Tsuruhime Ohori (大祝鶴姫1) had to take charge from an early age. At 16, with her priest father dying from illness and her older brothers killed by invading jerk-of-the-year Yoshitaka Ouchi, Tsuruhime was left with two options: submit to the aforementioned jerk, or declare herself a living god and start ripping new assholes.
She chose the latter.
The god in question was the deity of the family shrine on the island where she was raised. Her upbringing to that point had been your standard Japanese shrine maiden affair: tending the shrine grounds, helping with prayers, and hour upon hour of rigorous martial arts training. She put this training to use upon taking the helm of the temple, by gathering an army to drive the Ouchi fleet back into open waters.
Tsuruhime’s reaction could best be translated as “FUCK THAT SHIT.”
She replied with equal graciousness by cordially murdering him in front of all his men. She then continued her application to the Party Crasher Hall of Fame by tossing grenade after grenade into the fleet until the Ouchi gave up and ran away. Presumably yelling “YOU COME TO MY HOUSE?!” as she did so.
So that’s the fun part of the story. But with this last little bit, the whole thing turns on a dime and here’s where I start dissecting: according to legend, two years later, the Ouchi returned and Tsuruhime’s fiancee was killed in action. Overcome with grief, she committed suicide by drowning herself. The end, roll credits.
So, yes: historical Japan is no stranger to ritual suicide, and this certainly could have happened. But the “badass warrior chick turns on a dime and kills herself over some guy” ending is a recurrent trope in these stories and it’s often pretty hard to take at face value. The two most egregious ones in my memory (both potential future RPs) are:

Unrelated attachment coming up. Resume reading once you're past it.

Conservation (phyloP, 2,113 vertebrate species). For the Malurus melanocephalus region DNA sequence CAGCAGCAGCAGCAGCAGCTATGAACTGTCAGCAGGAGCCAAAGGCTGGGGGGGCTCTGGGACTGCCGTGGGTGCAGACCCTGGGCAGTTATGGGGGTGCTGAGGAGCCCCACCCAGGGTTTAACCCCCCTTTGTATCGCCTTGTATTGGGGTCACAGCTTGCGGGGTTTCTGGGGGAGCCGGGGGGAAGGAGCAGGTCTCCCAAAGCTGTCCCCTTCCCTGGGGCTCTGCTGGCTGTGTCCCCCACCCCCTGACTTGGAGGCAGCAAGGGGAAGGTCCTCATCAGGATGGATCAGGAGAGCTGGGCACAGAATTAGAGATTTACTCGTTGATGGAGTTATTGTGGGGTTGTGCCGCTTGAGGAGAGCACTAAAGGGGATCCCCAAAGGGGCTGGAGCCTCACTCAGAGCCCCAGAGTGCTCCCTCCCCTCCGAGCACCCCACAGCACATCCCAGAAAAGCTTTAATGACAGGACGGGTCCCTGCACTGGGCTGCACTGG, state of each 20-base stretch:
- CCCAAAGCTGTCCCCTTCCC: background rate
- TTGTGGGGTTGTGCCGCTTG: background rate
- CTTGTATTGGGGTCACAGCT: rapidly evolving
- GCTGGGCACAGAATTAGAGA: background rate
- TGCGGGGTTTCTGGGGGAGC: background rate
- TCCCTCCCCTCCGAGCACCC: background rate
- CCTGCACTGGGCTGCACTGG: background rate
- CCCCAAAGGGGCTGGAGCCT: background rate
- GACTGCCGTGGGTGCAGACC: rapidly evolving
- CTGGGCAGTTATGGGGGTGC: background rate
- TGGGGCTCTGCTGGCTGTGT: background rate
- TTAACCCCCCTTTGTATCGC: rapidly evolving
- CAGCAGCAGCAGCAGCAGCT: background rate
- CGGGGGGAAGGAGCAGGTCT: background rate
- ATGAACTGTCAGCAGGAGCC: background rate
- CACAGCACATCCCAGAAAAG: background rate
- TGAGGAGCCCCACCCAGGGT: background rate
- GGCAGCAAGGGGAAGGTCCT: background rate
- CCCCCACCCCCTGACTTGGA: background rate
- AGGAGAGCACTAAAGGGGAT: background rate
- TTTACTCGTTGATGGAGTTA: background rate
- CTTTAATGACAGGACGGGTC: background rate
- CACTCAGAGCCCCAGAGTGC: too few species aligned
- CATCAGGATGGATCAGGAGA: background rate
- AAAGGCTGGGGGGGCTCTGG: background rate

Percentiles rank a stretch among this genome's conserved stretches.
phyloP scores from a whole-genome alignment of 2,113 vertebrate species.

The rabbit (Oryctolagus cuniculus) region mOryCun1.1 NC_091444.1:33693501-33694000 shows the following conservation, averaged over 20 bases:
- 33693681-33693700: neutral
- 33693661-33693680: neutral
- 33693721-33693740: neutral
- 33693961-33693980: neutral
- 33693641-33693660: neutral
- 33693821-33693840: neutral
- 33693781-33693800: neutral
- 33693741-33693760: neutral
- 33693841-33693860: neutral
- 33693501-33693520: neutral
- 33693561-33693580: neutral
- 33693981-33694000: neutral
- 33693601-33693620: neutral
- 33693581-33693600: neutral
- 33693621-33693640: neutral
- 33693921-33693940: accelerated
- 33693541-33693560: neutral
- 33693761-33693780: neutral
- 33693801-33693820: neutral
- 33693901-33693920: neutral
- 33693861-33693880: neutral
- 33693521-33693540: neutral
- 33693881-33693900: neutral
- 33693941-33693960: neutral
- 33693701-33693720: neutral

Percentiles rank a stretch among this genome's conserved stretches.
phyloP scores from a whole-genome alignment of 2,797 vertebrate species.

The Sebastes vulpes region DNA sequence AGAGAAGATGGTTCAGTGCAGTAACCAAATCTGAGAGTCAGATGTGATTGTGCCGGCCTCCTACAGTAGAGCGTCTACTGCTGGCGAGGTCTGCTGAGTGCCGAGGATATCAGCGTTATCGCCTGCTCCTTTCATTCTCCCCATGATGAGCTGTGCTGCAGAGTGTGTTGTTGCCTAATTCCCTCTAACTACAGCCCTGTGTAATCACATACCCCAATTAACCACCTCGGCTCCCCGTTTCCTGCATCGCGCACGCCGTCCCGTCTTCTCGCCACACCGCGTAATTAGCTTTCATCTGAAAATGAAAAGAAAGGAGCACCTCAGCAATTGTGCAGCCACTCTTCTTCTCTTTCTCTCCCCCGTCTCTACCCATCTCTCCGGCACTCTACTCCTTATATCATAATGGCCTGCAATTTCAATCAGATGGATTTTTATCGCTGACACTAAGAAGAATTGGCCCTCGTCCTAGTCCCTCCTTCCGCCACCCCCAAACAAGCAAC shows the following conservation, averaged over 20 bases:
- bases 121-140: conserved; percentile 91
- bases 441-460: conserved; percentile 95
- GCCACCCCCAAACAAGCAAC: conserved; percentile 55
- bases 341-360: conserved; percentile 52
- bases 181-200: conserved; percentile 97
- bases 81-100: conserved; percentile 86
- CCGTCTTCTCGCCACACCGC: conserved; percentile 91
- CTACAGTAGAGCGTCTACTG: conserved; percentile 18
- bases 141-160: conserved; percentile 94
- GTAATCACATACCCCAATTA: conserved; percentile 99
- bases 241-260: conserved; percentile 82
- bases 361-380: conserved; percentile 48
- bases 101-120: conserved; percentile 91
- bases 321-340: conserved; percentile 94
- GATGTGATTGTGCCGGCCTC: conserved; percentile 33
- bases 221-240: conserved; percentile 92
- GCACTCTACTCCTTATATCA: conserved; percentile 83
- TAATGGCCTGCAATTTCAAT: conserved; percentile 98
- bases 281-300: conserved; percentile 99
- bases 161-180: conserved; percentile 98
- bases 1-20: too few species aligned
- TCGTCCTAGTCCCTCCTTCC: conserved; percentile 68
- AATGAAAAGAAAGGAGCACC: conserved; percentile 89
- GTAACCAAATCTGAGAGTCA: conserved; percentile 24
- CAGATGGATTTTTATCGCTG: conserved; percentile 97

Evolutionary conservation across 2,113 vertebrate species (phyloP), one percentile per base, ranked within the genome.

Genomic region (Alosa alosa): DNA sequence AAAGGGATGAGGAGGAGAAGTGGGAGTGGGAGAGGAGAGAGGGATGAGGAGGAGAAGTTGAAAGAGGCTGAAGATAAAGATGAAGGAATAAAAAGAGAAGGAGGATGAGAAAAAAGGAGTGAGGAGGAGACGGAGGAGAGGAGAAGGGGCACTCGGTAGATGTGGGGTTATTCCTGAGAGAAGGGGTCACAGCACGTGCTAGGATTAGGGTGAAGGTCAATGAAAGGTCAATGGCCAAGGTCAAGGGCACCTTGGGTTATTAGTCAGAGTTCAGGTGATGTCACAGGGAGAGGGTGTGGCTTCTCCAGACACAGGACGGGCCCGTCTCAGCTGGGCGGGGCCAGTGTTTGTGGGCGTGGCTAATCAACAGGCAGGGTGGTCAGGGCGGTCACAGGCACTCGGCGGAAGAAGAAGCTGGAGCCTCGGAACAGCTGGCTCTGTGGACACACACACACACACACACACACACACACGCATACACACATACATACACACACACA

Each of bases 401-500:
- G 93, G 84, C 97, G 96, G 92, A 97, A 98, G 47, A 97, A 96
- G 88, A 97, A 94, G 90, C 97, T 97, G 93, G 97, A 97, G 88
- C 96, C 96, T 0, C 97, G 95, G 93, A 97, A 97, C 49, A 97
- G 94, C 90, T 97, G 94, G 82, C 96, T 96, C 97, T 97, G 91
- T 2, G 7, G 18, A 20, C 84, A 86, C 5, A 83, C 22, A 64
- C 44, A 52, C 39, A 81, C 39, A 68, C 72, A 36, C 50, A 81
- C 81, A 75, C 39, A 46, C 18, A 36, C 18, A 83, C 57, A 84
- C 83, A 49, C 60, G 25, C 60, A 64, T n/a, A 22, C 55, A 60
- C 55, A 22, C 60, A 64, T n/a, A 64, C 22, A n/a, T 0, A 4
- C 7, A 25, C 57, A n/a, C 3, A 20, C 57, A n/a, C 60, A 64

- Artemisia I, badass pirate/captain under Xerxes I. Riding high on a number of victories, she ostensibly got into an unrequited romance, and killed herself by jumping off a cliff. Except this was apparently tacked onto her biography around 13 centuries after she died.
- The poet Sappho – you know, lesbian icon, namesake of sapphism, THAT Sappho? – was said to have killed herself by jumping off the same damn cliff, also over a dude. Of course, some sources claimed she was married to a man named Cercylas from Andros – a dubious claim, since that means ”Penis, from Men’s Island.”
Some sources also claim Sappho was married to a man named Cercylas from Andros – a dubious claim, since that means ”Penis, from Men’s Island.”
Regardless, the citizens of Japan celebrate her legend, and it’s a great one. She’s often referred to as the Joan of Arc of Japan, but hey, she stands well enough on her own.
- Her Japanese name is spelled according to Japanese convention, with the surname first and the given name second. The rest of the writeup, however, uses the English convention of referring to her by her given name. ↩
- Her outfit is the one in which she is regularly depicted, in both art and parades. The armor is the one that is held in Oyamazumi Shrine.
- The grenades she’s using are called horokubiya (焙烙火矢), which literally translates to “cooking pot fire arrow.”
- The symbol on the sail behind her is the crest of the Kono clan, for whom she fought.
- Her birth name was just “Tsuru.” At some point, probably when she took the reins of the shrine, she went through a ceremony to become a “hime” — an honorific title literally meaning “princess,” which was often bestowed to upper-class women. From then on, she was Tsuruhime, or “crane princess.” Ohori is the family name. In Japanese they’re usually reversed, so you’ll see her name as Ohori Tsuruhime a lot.
- Tsuruhime regularly shows up in TV shows and other media – most recently, an anime/game series called Sengoku Basara. I haven’t seen it. Maybe you have! Let me know what you think if you do!
Next Time on Rejected Princesses
Despite what her biography title might suggest, she did not actually lead a platoon of nuns.